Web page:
Just look at the parallel to this section, verses 38-48 of chapter 5. As we saw some weeks ago, it isn’t about rolling over, being a doormat, or letting yourself be abused—far from it; it’s about trusting God in the face of human evil and fighting it his way. But to do that, we have to reject our instinct to protect ourselves or defend ourselves and go out on a limb—we have to trust that if we take the radical step of leaving ourselves apparently unprotected and defenseless in the face of evil, that opens up a conduit for the power of God to attack evil through us. We have to trust that by not protecting ourselves, we will be better protected, and by not defending ourselves, we will be better defended, because God will do what we cannot. Jesus teaches us to leave our vindication and even our safety completely in God’s hands.
In the same way, this passage doesn’t justify irresponsibility, or never bothering to plan, or freeloading on other people and contributing nothing in return; it’s about trusting God in the face of evil circumstances and dealing with them his way. Again, we have to reject our instinct to protect ourselves and go out on a limb: we have to trust that if we take the radical step of putting God first with our money and our assets, using them to seek his kingdom and his righteousness, that he will in fact add all these things to us that we need.
I can illustrate this from the life of this congregation. As I think most of you know, our budget is much larger than our congregational giving. Our mission giving, our office wing, the founding of our preschool, and most of our staff have been made possible by large financial bequests to the church, most notably that of Harriet Gawthrop; interest from our investments and the sale of investment principal each cover something like a third of our spending. The elders of this congregation have recognized this as God’s money which he has provided to us to advance the work of his kingdom, and so that’s how they and we have striven to use it.
From a worldly point of view, from a purely business point of view, this is foolish; from a spiritual point of view, it’s profoundly wise, and I commend them for it. They have sought first the kingdom of God and his righteousness, and God has continued to give us our bread that doesn’t run out. Should God stop providing, it would, and so we’re compelled to acknowledge our dependence on him. Because we’re human, sometimes we’re anxious, saying, “How long shall we have enough money?” and “How long shall we be able to keep going?”; and yet, God continues to show himself faithful, and by and large, we remember that today has enough troubles of its own. We keep our focus on the challenges God has given us right now, and leave the troubles and challenges to come in his hands.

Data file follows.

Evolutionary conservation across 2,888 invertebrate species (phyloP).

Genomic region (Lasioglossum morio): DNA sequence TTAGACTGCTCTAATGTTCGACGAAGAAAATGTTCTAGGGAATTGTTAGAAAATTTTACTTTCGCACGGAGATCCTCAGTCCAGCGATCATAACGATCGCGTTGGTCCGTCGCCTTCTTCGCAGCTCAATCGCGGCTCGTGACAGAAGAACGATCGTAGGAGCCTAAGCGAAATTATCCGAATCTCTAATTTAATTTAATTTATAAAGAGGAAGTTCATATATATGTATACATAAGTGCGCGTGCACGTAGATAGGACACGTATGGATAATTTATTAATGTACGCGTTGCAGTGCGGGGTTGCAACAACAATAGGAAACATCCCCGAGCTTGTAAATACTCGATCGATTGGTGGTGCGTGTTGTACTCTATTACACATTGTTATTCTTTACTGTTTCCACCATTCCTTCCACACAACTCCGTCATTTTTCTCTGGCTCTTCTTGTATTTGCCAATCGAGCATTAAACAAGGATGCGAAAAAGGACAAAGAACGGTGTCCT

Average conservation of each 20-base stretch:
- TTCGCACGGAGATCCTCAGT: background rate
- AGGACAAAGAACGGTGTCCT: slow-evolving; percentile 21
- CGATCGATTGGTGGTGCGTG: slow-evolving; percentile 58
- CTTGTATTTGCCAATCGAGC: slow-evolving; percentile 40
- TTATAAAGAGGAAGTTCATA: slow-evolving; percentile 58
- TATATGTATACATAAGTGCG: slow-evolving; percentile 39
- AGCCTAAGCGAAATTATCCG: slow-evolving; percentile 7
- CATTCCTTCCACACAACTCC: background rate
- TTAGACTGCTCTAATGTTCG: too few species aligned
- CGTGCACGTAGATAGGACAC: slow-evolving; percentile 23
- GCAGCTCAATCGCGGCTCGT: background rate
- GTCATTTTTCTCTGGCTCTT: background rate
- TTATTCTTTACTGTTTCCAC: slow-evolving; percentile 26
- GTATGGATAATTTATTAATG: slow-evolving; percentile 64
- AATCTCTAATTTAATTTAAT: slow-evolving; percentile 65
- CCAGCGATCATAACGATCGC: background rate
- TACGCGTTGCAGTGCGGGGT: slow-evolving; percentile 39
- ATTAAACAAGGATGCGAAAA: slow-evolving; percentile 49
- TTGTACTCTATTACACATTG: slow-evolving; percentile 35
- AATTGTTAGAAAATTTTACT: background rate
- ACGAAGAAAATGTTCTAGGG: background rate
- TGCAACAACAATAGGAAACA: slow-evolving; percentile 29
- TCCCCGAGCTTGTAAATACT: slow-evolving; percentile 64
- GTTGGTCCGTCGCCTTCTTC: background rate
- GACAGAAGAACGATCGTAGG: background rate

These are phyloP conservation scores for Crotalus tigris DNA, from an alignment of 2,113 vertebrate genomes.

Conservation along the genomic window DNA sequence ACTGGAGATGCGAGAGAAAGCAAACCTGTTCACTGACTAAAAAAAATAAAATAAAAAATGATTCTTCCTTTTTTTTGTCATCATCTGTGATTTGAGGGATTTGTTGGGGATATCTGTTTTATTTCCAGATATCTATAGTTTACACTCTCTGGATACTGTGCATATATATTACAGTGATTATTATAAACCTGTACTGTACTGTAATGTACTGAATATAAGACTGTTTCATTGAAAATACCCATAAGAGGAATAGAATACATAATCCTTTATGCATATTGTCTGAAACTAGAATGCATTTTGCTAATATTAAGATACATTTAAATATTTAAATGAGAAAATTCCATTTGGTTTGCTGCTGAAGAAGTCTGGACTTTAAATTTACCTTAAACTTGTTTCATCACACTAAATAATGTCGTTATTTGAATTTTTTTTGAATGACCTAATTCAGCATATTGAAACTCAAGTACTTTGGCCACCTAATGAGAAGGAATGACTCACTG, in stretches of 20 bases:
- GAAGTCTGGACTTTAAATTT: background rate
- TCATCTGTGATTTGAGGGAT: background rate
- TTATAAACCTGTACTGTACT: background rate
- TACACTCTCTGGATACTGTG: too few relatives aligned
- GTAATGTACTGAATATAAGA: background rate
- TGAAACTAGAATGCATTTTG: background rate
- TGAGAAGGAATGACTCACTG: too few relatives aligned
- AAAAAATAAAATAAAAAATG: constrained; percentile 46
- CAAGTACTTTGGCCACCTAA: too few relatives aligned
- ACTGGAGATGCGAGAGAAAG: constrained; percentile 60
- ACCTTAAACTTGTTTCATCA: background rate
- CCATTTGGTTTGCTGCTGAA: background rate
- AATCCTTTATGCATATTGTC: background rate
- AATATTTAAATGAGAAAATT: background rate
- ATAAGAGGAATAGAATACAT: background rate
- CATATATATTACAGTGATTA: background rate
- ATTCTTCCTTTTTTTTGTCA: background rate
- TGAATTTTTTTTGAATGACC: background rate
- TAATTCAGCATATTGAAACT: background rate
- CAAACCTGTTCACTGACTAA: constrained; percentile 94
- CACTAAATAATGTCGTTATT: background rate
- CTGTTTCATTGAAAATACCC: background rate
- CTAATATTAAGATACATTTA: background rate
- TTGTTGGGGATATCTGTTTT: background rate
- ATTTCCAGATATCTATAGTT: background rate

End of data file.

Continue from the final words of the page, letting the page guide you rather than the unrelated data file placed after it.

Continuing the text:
And why shouldn’t we? And why shouldn’t you? We don’t; we get anxious because we don’t fully understand what’s happening and we don’t know what’s going to happen, we worry because we think we have to figure out what to do and how to do it or else everything’s going to come apart, and when we get that way, we may talk like Christians but we walk like atheists. Why do we do that? Do we really believe that God values us so little that he’d just let us fall, that he’d let us go smash like a carton of eggs on the sidewalk? Do you really believe he values you less than you value yourself?
You have all your self-doubts, all your fears, and all your regrets, and you have the Devil perched on your shoulder speaking through all of them to pour his poison into your soul. God knows about all those things—indeed, he sees your darkness far better than you do—but he also sees the light he has made to shine in your heart. He knows, not just who you are now, but who you will be by his love and his grace and his power, and he’s heaven-bent on healing and purifying and perfecting you; he made you and he loves you, no matter what you’ve done and no matter what you’re going to do. And so, consider the corn of the field: yes, there are tough years, when it’s hot and it’s dry and there isn’t much of a harvest, but the farmer doesn’t just pave it over and set up a fireworks shop; he keeps planting, and next time, it grows tall and green and golden. So it is with God: he who began a good work in you will be faithful to complete it. He cares for you, and he will provide for your needs, if you trust him to.
You may say this is impractical, that I’m being unrealistic, that I don’t know what I’m asking; from a worldly point of view, this is impractical. But we are in Christ, we no longer live according to the flesh, we’ve been given a better point of view and a deeper understanding.